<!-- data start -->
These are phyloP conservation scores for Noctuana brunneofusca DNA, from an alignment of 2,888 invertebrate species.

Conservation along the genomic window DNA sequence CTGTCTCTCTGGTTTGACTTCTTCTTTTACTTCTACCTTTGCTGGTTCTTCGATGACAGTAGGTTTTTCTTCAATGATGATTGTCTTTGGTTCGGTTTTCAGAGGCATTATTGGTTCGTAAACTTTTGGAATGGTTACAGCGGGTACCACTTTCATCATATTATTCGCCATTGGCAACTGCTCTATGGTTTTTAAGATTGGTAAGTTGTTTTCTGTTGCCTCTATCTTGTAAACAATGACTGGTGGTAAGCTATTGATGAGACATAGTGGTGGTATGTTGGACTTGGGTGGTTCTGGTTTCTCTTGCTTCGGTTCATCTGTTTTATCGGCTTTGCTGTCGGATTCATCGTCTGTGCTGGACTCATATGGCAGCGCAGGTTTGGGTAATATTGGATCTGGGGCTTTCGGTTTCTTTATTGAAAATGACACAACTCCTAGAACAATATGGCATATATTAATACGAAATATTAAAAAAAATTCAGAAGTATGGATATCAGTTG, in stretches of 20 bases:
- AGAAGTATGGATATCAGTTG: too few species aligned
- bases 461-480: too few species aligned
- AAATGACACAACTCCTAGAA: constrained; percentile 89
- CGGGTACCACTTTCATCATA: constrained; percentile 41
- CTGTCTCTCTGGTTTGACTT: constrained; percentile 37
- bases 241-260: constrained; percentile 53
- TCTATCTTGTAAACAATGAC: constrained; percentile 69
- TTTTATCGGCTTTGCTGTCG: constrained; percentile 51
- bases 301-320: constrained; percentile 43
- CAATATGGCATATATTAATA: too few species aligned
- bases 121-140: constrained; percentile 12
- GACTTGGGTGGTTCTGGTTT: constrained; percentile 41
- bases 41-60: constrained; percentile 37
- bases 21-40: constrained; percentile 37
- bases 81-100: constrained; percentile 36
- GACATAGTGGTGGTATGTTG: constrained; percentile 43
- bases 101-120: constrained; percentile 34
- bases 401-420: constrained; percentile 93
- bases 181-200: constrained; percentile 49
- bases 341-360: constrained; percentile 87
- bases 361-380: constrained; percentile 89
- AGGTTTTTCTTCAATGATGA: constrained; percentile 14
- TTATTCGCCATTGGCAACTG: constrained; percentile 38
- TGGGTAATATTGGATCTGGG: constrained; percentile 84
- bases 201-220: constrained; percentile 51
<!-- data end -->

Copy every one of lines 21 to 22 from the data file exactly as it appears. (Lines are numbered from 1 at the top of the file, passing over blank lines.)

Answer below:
- bases 181-200: constrained; percentile 49
- bases 341-360: constrained; percentile 87